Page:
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Person-centered care: What is it & why does it matter?

The term ‘person-centered’ care has been around since the 60’s and has evolved into a specific approach to wellbeing, care, prevention, and support. But before we talk about what exactly it is and why is matters – let’s talk about what person-centered care is not.

Geoffrey* reached his golden years in relatively good health – a few aches and pains and slower and weaker than he was in his prime – but he looked forward to many more active years ahead. When his wife of 52 years passed, Geoffrey’s health and wellbeing started to show signs of strain. He wasn’t much of a cook and wasn’t eating well. He also struggled to keep up with the housework and personal hygiene.


It wasn’t long until Geoffrey caught pneumonia and his children started considering options for after he was discharged from hospital. Without asking Geoffrey, his family found him a place at a retirement home 40 minutes away from his home of over 30 years. His belongings were packed up, sold, or given to charity. Geoffrey moved in with a suitcase, a few pieces of furniture, some framed photos, and a few personal belongings.


Even after a few months of adjustment, Geoffrey was unhappy. He hated having to fit in with the meal schedule. He didn’t want to get up at 7am or eat dinner at 5pm. They didn’t offer the porridge he ate every morning for decades. He also liked his tea strong with a touch of milk and no sugar, but the staff poured sweet, pre-made milky tea out of a jug – no exceptions.


He had to see the home’s doctors and nurses, after having built a relationship with his GP over many years. Geoffrey missed his wife, the life they’d built and the home they made together. He missed his favourite meals and a half a glass of wine with some crisps every night at happy hour. He became depressed and withdrawn.


It’s no surprise that Geoffrey’s mental and physical health declined rapidly. Although the staff were caring and friendly, it still felt as though he was living in their workplace. Abiding by rules and systems and schedules that were designed to manage the staff and residents. It just didn’t feel like home, and he was stuck there.


The person-centered difference

Simply put, person-centered care focuses on the individual. For carers, care agencies, retirement villages and care homes, healthcare professionals and others involved in elderly care, it means carrying out your role in a manner that respects the individual and enables them to live the life they want to live.


The four pillars of person-centered care are:

  1. affording people dignity, compassion, and respect

  2. offering coordinated care, support, or treatment

  3. offering personalised care, support, or treatment

  4. supporting people to recognise and develop their own strengths and abilities to enable them to live an independent and fulfilling life

In our real-life example, Geoffrey should have been treated as an equal partner when considering options for his future. His needs, preferences and values should have guided decisions in a manner that was responsive and respectful.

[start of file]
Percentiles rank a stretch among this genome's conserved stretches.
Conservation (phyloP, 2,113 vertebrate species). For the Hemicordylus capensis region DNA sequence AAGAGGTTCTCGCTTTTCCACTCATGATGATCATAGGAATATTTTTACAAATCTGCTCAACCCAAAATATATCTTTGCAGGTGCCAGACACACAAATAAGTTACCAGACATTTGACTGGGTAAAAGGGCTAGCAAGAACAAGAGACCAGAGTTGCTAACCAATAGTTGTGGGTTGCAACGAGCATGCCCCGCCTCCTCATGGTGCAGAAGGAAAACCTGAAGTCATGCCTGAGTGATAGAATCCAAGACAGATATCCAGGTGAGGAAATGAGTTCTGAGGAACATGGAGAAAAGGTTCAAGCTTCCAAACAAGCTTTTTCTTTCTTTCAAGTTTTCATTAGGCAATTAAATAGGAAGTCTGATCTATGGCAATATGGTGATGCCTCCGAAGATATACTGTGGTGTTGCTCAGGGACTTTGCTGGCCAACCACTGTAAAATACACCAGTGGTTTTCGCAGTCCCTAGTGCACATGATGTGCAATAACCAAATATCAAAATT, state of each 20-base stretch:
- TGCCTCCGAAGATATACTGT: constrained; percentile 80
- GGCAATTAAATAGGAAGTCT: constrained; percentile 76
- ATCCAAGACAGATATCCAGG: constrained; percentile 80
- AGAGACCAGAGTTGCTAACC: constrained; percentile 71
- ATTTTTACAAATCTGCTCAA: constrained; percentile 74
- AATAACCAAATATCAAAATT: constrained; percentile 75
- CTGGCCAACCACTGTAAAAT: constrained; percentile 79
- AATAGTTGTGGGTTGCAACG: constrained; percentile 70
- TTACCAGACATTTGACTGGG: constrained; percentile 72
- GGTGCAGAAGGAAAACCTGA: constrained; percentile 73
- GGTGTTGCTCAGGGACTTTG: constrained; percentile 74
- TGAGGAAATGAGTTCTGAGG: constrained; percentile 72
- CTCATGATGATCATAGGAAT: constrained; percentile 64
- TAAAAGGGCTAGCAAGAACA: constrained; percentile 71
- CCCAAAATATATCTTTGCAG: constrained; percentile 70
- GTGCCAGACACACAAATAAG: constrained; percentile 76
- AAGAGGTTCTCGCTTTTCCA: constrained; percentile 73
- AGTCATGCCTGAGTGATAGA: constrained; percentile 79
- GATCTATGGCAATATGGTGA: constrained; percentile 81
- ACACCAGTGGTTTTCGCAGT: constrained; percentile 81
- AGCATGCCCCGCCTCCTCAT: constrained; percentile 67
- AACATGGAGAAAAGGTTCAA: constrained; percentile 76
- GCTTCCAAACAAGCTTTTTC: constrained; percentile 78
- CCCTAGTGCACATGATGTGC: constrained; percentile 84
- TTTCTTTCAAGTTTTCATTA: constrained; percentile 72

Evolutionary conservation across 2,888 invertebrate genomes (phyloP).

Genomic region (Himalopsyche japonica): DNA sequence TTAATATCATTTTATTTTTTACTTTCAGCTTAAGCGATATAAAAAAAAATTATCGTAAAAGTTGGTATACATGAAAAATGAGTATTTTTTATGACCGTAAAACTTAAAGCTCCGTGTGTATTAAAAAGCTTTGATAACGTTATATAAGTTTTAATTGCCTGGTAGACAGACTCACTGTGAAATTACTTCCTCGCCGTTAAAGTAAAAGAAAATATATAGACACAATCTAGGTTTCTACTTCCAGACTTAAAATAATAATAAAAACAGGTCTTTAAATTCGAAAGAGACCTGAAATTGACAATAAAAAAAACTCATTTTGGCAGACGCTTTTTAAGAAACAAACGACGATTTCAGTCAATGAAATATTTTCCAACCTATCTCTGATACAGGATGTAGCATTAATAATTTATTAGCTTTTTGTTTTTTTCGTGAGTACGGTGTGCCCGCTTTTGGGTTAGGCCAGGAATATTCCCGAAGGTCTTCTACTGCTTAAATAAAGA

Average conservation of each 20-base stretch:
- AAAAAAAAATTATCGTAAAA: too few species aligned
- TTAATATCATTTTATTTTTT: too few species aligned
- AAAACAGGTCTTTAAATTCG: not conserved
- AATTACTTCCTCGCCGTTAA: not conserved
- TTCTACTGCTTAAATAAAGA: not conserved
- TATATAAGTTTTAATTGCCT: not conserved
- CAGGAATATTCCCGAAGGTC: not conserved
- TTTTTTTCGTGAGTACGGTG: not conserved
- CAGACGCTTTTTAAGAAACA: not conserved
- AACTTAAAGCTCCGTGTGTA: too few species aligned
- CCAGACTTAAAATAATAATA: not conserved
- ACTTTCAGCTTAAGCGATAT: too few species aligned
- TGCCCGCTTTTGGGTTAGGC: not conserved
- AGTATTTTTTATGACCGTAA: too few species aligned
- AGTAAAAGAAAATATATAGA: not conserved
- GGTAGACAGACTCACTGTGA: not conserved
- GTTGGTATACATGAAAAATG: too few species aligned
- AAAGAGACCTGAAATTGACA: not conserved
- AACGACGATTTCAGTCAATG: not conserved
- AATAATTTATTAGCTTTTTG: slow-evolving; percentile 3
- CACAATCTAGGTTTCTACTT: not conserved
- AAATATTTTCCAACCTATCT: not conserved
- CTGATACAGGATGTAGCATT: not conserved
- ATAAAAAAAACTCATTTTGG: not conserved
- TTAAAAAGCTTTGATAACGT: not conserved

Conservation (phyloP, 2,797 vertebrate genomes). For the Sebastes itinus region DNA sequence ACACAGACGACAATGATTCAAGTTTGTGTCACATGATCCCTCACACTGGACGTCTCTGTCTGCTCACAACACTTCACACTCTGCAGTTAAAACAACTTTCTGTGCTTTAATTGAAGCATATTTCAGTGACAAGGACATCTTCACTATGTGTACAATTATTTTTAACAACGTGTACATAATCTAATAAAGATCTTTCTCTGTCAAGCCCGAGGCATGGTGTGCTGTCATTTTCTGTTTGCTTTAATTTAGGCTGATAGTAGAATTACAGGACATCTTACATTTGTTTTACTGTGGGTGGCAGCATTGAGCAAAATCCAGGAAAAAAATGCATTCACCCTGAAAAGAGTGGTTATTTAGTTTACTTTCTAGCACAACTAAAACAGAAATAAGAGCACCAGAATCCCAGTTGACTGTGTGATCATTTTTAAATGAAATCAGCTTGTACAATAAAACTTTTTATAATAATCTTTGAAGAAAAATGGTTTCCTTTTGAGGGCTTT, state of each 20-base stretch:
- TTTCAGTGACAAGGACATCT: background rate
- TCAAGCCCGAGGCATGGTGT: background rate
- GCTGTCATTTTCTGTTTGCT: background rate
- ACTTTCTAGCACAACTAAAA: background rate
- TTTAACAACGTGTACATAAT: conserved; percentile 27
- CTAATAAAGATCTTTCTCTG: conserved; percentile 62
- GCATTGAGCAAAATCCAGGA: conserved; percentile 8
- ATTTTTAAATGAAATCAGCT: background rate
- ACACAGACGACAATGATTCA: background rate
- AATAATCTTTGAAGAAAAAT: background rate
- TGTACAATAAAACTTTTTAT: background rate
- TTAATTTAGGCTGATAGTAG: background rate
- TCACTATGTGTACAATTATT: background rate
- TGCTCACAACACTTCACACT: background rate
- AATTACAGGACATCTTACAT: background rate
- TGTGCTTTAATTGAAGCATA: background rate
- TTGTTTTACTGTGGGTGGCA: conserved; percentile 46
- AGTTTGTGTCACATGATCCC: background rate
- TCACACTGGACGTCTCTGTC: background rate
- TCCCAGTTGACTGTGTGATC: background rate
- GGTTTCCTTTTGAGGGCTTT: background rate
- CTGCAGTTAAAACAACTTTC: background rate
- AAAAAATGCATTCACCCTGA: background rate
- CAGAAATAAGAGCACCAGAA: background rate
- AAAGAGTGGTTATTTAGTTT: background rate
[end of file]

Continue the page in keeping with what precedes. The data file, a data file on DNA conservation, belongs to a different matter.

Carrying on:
Respecting the right to choose

Given the choice, most seniors – like Geoffrey - want to spend their golden years living in their own home. Although he was battling to adjust after his wife’s passing, a decline in his health could have been prevented if he had the right kind of support and care that he needed to maintain his independence.


A compassionate, trained carer could have popped in with groceries and/or cooked a few light meals to ensure he was eating well. A bit of light housework and a cup of tea a few times a week were perhaps all Geoffrey needed to stay connected to his community and live a healthy life on his own terms.


These small acts of care and compassion make an enormous difference to anyone’s life. In everyday terms it means being given a choice of what to eat at mealtimes. It means being able to decide when to get up in the morning and go to bed at night. It means choosing what you want to wear, where you want to go that day and what healthcare professionals you want to see. These are choices that we all want to make for ourselves as adults, and even more so as an Elder.


Why person-centered care is important?

Now that we’ve established what person-centered care is, we couldn’t help but touch on the difference between person-centered care and typical Elder care. For care homes or families considering the future of elderly family members, it’s a fundamental shift in thinking and culture whereby everyone works in partnership to achieve wellbeing, prevention, care, and support.


I once heard the manager of a prominent retirement home that embraced and practiced person-centered care say that: “You don’t live in our workplace; we work in your home.” It was a commitment to the residents, not a management style that put the roster first.


There’s evidence to show that when person-centered care is practiced, patient outcomes are improved, health episodes can be prevented, and the frequency and cost of healthcare visits reduced. Happiness and state of mind play a huge role in the cognitive and emotional functioning of precious Elders who still have many years of living left.


If you want to maintain your dignity, independence and quality of life then consider early-intervention home care and companionship. It can (and has!) made the world of difference to the Elders in our care.


If you want to find out more about person-centered care at the CareCompany, drop us an email and one of our Regional Managers from across South Africa will call you back.

*Names have been changed

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